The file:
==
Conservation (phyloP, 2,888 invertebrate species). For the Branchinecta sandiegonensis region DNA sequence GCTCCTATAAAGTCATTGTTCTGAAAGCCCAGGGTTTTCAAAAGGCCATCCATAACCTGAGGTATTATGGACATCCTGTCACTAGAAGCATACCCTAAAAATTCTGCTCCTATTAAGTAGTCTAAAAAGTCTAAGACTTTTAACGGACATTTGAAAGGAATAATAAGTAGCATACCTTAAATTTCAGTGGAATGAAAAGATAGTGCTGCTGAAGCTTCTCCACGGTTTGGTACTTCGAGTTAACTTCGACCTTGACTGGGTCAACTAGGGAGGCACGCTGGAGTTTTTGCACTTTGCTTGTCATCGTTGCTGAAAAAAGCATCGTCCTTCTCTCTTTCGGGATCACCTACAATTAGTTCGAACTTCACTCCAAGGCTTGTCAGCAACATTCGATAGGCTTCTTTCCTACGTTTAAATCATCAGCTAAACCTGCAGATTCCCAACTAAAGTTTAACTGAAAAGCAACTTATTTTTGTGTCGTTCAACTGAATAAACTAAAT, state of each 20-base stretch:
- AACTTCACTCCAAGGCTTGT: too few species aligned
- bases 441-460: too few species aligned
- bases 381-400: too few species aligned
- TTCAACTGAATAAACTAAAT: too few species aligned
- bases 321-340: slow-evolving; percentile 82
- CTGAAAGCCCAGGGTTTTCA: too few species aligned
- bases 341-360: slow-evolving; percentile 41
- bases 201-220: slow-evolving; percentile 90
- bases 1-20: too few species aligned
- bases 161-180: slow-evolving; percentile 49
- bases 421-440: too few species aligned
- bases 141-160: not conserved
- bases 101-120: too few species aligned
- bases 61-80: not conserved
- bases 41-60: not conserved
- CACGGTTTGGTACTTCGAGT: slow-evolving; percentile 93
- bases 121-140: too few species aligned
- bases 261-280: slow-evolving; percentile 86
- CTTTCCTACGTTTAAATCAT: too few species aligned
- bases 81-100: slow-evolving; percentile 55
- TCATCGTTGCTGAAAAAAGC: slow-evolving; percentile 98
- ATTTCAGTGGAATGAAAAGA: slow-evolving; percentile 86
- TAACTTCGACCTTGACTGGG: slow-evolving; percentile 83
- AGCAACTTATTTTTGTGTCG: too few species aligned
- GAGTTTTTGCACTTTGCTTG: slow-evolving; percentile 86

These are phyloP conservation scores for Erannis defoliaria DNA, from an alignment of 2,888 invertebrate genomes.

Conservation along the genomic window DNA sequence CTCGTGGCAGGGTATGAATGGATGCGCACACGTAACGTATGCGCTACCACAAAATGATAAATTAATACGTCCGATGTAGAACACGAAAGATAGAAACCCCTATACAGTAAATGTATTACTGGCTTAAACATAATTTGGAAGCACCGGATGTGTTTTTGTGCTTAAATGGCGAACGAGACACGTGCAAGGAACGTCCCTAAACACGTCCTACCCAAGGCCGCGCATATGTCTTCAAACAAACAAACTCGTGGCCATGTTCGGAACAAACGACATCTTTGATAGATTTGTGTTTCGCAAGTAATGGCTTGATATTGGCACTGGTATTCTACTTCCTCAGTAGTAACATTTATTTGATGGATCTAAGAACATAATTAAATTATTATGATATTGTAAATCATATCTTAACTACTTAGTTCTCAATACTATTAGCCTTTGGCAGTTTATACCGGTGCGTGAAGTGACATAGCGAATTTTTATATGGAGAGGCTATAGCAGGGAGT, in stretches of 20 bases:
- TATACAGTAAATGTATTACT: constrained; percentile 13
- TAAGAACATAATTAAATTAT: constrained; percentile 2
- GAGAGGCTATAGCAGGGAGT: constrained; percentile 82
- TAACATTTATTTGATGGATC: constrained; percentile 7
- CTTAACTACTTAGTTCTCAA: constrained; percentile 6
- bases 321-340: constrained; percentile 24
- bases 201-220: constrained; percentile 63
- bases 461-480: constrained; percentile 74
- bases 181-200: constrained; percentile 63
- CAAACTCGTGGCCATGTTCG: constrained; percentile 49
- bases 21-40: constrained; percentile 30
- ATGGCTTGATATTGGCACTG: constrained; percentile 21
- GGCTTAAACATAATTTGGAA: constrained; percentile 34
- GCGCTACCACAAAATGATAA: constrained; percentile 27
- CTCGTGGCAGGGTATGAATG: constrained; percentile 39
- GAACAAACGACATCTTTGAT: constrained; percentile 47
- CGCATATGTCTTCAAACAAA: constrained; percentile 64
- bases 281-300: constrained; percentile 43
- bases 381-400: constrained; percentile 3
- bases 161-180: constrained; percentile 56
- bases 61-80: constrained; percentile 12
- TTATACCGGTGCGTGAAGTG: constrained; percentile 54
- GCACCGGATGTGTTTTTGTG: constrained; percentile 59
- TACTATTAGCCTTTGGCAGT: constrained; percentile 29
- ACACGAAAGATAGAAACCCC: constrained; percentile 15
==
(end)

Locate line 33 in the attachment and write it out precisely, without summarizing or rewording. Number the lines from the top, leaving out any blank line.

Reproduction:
- CTTAACTACTTAGTTCTCAA: constrained; percentile 6